I passed one or two houses that evening but they had been abandoned and wore a look of loneliness that did anything but cheer my weary soul. It was at last getting dark and a slow drizzly rain had set in when I met a man who told me that he lived at the next house a half mile further on, but that none of his family would be at home that night as they would be with a neighbor off the road whom they were expecting to die that night. I asked him the privilege of going to the house and sleeping that night, but I being a stranger he refused me this favor, as I expected he would do, but he gave me the cheering information that there was a house four or five miles further on where I might be able to stay.

In this strange rough country there were but few people living and most of them were Union people who had been, some in the Union army and some staying at Little Rock for protection from the Rebel Guerrillas, where they found it easier to draw provisions from Uncle Sam's Commissary than to hustle for a living at home.

My spirits had ceased to droop, but had taken a sudden fall to somewhere about the lowest degree. I paid no more attention to my sore feet but started at a lively gait to measure off that four or five miles, but when I reached this place and halooed, a woman's voice answered me from across the road at what seemed to be a cow lot, so I went over and asked her if I could get to stay all night, telling her that I was a stranger, tired footsore and weary. She said that it was a bad chance, as she was not prepared to take in strangers; that her husband was not at home and that she was alone with only her little children. I told her that that would make no difference, as I considered myself a gentleman, and she need not fear anything from my presence, and from her talk I began to feel sure that I was going to get to stay all night. She asked me where I came from and I told her from east of the Mississippi River, and she asked me if I had been in the army and I told her that I had. She then asked me what army and I told her Johnson's, to which she replied, "He was a Rebel was he not?", and I told her that he was. Then with an oath, she told me that if I had been in the Rebel army she had no use for me, that on her way to Little Rock to see her husband who was in the Union army, the Rebel Guerrillas had taken the best horse she had and left an old broken down one in its stead and refused to pay her any difference, and had taken a good beef steer from her and wouldn't pay her a cent for it, and she finished by wishing all Rebels speedy conveyance to a hot country where I hope that I am never consigned to.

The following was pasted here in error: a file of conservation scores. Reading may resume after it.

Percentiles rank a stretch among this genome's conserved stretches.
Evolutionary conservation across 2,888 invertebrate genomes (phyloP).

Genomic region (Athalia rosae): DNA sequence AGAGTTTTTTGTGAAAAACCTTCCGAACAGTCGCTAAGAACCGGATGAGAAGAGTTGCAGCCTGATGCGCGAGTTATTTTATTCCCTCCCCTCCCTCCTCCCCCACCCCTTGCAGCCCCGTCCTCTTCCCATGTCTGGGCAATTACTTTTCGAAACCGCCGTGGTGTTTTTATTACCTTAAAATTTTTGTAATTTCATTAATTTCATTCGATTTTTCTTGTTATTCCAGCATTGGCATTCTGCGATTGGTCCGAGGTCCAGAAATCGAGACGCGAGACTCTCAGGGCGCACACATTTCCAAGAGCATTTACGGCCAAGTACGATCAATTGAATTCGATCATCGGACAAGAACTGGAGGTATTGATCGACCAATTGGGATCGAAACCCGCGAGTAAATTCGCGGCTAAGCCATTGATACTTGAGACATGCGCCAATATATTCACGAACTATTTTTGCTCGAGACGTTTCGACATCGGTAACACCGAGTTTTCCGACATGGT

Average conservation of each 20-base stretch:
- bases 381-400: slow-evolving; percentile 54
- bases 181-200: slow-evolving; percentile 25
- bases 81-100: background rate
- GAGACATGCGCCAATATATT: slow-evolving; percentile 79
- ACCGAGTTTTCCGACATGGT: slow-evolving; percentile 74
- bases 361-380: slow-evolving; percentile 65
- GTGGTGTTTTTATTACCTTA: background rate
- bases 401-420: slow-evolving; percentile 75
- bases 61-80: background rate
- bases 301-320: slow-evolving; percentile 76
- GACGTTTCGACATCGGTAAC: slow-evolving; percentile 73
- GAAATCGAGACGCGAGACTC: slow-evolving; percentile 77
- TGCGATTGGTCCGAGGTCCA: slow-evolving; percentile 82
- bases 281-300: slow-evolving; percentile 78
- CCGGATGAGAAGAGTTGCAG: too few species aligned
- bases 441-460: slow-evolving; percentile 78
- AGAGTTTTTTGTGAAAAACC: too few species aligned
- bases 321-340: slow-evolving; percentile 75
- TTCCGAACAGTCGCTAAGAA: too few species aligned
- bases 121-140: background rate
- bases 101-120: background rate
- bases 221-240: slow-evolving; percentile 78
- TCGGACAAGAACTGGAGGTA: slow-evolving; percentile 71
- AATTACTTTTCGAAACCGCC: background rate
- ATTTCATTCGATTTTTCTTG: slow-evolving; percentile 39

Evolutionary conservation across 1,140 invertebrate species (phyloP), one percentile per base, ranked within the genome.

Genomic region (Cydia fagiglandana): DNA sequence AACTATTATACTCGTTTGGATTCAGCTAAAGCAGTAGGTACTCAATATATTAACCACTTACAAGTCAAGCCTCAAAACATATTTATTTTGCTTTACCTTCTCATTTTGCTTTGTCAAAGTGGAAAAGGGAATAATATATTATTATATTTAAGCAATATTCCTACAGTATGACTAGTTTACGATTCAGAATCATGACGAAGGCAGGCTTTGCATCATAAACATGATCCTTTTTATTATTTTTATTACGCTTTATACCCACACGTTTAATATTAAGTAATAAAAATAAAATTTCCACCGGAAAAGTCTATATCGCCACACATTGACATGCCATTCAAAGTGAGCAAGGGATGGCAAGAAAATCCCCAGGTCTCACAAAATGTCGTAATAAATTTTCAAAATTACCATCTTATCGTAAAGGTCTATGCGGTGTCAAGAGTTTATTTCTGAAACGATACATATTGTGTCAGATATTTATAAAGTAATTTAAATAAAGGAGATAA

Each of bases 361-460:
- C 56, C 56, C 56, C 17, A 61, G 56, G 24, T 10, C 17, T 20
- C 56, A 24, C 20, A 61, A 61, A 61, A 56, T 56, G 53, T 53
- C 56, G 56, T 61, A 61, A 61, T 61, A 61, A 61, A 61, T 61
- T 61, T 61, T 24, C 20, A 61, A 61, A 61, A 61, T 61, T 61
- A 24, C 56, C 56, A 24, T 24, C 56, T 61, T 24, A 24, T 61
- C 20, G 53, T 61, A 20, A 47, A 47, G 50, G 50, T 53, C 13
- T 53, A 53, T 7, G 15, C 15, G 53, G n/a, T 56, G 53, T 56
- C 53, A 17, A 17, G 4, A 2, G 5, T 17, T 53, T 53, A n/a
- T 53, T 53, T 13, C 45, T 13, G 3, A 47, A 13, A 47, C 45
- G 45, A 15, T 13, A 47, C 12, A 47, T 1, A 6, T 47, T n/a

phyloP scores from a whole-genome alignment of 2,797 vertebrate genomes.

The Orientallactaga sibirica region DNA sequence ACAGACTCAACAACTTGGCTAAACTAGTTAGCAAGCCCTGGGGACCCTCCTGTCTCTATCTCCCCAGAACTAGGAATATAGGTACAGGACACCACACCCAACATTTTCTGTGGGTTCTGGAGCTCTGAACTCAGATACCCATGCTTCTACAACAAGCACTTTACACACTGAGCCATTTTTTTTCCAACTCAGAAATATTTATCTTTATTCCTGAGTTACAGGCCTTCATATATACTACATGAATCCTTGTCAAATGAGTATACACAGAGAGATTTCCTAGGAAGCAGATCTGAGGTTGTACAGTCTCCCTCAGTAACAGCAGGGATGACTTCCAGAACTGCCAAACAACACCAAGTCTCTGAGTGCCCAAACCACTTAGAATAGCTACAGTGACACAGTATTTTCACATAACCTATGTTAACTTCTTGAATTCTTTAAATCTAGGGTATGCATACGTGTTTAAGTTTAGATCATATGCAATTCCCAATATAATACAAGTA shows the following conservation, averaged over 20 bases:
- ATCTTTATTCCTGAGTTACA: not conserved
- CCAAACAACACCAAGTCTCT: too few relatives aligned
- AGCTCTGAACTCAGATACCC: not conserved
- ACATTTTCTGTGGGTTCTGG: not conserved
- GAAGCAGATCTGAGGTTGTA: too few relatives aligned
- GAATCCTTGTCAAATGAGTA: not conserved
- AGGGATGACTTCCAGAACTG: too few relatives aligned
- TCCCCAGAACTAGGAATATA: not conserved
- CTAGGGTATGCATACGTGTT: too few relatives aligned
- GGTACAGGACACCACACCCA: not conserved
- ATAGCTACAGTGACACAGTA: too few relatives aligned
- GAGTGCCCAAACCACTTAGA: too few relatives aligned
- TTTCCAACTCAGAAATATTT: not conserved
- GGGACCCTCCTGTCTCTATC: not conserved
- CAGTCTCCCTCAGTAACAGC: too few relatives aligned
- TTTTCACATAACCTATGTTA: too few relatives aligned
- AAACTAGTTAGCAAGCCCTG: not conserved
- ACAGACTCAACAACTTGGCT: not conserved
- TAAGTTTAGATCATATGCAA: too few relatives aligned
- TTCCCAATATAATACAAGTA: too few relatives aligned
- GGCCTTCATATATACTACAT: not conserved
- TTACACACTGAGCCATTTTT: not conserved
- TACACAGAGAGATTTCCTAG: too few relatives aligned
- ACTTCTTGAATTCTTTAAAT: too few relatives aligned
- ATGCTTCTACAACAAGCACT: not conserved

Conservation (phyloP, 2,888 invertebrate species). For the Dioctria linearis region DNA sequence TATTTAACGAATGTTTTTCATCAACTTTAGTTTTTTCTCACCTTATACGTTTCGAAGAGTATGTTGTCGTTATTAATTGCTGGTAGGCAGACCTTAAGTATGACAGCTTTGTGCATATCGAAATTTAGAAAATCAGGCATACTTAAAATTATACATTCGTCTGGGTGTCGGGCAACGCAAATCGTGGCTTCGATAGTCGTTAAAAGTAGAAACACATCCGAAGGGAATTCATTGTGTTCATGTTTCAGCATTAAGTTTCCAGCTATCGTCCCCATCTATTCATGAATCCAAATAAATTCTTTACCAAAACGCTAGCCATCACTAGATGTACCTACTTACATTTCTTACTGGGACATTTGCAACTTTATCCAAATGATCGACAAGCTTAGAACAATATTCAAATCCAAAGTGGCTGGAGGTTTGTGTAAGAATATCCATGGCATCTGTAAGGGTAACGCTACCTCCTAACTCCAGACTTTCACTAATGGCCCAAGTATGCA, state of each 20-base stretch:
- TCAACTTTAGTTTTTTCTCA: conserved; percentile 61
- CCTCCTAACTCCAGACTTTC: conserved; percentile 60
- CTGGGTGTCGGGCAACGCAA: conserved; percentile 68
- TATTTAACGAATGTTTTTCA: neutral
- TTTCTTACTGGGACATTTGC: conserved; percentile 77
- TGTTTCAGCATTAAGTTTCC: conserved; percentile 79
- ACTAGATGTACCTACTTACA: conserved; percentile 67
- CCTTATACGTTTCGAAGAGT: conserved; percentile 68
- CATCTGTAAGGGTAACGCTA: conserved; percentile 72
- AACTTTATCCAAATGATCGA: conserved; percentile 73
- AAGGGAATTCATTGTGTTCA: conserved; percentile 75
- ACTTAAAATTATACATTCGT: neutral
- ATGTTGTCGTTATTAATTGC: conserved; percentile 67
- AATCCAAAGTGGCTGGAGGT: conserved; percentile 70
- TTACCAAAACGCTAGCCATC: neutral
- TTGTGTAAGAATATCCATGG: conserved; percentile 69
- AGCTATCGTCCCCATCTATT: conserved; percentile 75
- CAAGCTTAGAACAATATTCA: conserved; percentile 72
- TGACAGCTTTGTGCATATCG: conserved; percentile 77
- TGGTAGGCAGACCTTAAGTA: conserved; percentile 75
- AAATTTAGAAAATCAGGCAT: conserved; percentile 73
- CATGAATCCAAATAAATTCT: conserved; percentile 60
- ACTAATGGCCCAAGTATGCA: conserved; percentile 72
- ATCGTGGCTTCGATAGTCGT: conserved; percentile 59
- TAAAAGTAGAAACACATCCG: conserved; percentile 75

I reminded her that I had never harmed or wronged her and that she should not blame me for what others had done; to which she replied in no modern Sunday School language, that if I had not wronged her I belonged to the set that did, and that I could not sleep under her roof. I then asked her what was in the old house in the cow lot and she said nothing but some straw and I asked her if I could go in there and sleep. She said no, that I could not stay on her place at all. I persisted in talking kindly to her until I found that I could not get to stay all night under any circumstances, and that it was four miles to the next house, and no fork in the road that would put me out.

During my four years service in the army I had heard some very rough language used, and that woman had a sample of it all, and I will say that I got some new lessons from her that night. After this dialogue had continued for some time I began to think that her husband might be lying around, and hearing our racket, might slip up and put a bullet in me, so I very unceremoniously left her to finish the debate.

I had gone less than a hundred yards when I came to some water. In the inky darkness I could not tell l how much, how wide or how deep it was, so I pulled off my boots and a part of my clothes and waded in, but found it shallow and waded across all right, sat down on some rocks and dressed myself and started on again. I had not gone twenty yards until I came to more water, so I put into it with all my clothes on and found that I was in a rather deep stream and had gotten above the ford and into deep water, then I began to step on some slick rocks on the bottom and fell down and got my old greasy satchel full of water. After some delay and floundering around I found the way to get out and left the Caddo River behind me.

Some time in the night I came to the house I had been told of, and finished the night.

How long it took the sulphur fumes to clear away from the house across the river, I never knew.

The next night I reached the cotton factory but found no job and two days later I was stopping on Rolling Fork River with a man I had once met in the army. I had my few coarse clothes and fifty cents in cash, which I soon invested in that popular old army game called "poker."

Imagine my condition if you can; many hundreds of miles from acquaintances of boyhood days and friends of long ago, among strangers, stranded, without a job, literally hopeless.